It's also guided her teaching. Ms. Lopez says she always selects authors and characters that represent her students and celebrate other ethnicities so students can relate to what they read while also learning about other cultures.

"I want them to see themselves in the books they read, respect those that may not look like them and realize they may have lots in common with [other cultures] they read about," she says.

She also wants her students to have a different experience in school than she did.

When Ms. Lopez was in first grade, she "was speaking in Spanish to a new student, showing her where the restroom was when a staff member overheard our conversation and directed me to not speak in Spanish," she recalls. "In 'this school,' we only speak English," she remembers them saying. "From that day forward, I was made to feel less-than and embarrassed to speak the language of my family, my ancestors; the language I learned to speak first."

Part of her job, she says, is to find new ways to promote acceptance and inclusion in her classroom.

"The worldwide movement around social justice following the death of George Floyd amplified my duty as a teacher to learn how to discuss racial equity in a way that made sense to my little learners," she says. "It ignited me to help them see themselves in a positive light, to make our classroom family feel more inclusive, and make our classroom a safe place to have authentic conversations."

One way she did that was by raising money through DonorsChoose to purchase books and other materials for her classroom that feature diverse perspectives.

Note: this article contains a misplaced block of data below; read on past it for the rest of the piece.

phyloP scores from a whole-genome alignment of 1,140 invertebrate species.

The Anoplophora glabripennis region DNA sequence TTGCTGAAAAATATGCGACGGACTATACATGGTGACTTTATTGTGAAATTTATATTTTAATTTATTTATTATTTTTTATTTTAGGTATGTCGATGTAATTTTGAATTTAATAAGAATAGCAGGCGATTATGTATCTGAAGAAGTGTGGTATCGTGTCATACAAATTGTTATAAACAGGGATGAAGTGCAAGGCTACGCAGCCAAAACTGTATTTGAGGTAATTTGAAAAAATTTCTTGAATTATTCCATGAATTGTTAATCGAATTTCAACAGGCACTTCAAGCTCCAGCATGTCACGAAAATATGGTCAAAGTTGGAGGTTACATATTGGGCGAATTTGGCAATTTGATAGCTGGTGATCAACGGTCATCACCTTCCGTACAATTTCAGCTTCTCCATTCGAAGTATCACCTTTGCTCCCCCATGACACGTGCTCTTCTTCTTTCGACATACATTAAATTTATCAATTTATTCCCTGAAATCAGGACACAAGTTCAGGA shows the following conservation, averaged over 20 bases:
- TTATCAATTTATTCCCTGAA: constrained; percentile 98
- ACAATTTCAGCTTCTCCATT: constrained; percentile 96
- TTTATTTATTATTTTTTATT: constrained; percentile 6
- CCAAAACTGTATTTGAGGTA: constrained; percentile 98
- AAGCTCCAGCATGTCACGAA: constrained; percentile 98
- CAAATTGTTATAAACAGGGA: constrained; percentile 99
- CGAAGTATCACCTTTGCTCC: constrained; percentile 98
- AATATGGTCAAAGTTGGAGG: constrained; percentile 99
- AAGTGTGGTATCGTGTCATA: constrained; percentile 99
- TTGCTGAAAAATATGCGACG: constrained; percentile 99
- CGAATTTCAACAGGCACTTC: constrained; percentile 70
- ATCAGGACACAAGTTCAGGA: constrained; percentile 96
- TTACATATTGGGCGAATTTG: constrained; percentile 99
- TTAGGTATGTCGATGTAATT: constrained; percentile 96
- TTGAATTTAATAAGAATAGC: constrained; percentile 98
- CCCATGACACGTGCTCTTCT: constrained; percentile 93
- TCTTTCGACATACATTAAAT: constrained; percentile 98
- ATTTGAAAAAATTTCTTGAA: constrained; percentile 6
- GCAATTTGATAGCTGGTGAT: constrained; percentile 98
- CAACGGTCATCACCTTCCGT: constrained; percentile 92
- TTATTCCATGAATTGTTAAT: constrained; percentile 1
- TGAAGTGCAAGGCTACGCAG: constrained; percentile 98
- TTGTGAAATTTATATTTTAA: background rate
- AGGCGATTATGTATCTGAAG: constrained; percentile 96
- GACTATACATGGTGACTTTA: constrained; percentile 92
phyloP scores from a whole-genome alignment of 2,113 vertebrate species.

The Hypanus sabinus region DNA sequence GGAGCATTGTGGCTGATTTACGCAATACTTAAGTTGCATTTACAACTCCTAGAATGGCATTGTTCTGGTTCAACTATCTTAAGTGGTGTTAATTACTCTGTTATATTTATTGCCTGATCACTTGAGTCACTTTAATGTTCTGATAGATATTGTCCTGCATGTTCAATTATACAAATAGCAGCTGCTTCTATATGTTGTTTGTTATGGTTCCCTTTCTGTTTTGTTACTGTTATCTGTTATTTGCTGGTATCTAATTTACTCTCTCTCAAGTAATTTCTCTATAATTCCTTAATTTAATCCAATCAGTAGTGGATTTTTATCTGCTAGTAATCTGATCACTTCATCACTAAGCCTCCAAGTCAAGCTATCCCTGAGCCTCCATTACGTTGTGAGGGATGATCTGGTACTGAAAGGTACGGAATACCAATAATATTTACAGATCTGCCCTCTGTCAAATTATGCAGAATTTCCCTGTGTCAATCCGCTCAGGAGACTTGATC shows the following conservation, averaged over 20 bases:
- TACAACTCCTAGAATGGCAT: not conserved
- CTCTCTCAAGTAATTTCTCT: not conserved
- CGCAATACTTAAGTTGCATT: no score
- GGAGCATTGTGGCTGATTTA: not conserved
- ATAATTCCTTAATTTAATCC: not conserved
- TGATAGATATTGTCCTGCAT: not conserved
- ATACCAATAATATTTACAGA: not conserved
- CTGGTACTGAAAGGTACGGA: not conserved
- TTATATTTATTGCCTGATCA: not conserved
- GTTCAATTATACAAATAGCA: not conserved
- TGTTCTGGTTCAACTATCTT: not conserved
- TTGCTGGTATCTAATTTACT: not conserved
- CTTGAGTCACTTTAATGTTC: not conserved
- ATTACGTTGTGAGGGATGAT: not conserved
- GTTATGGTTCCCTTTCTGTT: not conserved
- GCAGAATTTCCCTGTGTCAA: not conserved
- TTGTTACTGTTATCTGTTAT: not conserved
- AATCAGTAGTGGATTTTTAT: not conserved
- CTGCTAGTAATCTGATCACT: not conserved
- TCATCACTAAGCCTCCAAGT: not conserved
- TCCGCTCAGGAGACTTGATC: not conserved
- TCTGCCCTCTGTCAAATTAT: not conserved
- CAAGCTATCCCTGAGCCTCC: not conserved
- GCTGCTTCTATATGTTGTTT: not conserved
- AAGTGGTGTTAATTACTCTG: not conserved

Courtesy of Ms. Lopez

The Allstate Foundation recently partnered with DonorsChoose to create a Racial Justice and Representation category to encourage teachers like Ms. Lopez to create projects that address racial equity in the classroom. To launch the category, The Allstate Foundation matched all donations to these projects for a total of $1.5 million. Together, they hope to drive awareness and funding to projects that bring diversity, inclusion, and identity-affirming learning materials into classrooms across the country. You can see current projects seeking funding here.

When Ms. Lopez wanted to incorporate inclusive coloring books into her lesson plans, The Allstate Foundation fully funded her project so she was able to purchase them.

"I'm a lifelong learner, striving to be my best version of myself and always working to inspire my little learners to do the same," she says. Each week, Ms. Lopez and the students would focus on a page in the book and discuss its message. And she plans to do the same again this school year.